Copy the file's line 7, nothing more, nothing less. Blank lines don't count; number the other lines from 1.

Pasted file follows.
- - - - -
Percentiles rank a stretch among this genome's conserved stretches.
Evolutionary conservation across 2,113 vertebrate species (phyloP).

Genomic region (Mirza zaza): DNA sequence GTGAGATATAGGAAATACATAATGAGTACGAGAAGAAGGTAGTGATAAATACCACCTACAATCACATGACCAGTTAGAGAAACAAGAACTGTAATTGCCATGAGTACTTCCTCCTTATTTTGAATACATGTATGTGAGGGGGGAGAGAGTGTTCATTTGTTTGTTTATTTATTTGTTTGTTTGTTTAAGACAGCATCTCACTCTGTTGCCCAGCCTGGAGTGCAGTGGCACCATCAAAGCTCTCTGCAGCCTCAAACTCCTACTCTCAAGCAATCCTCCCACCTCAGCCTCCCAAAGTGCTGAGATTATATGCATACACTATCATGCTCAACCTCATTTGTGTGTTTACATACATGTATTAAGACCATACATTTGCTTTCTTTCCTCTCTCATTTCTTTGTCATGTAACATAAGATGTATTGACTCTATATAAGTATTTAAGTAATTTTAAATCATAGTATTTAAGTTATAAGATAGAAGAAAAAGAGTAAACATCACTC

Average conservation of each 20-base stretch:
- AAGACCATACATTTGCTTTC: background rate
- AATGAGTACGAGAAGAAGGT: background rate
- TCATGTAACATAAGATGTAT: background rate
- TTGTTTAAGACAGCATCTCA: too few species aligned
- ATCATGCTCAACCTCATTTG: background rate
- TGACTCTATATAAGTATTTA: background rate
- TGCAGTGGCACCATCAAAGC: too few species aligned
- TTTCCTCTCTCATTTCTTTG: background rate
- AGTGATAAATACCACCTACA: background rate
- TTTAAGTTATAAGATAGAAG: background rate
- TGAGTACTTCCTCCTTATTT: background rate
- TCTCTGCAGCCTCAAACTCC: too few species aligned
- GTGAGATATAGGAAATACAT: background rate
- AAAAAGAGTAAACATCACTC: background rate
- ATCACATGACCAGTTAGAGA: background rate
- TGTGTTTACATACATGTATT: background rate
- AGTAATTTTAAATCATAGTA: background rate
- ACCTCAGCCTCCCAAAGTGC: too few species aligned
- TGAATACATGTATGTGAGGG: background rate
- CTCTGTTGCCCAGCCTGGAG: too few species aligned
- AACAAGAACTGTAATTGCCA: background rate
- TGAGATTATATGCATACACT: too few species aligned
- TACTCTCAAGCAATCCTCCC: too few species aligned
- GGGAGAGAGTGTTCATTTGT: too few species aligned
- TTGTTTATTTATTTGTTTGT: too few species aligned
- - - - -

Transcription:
- TCATGTAACATAAGATGTAT: background rate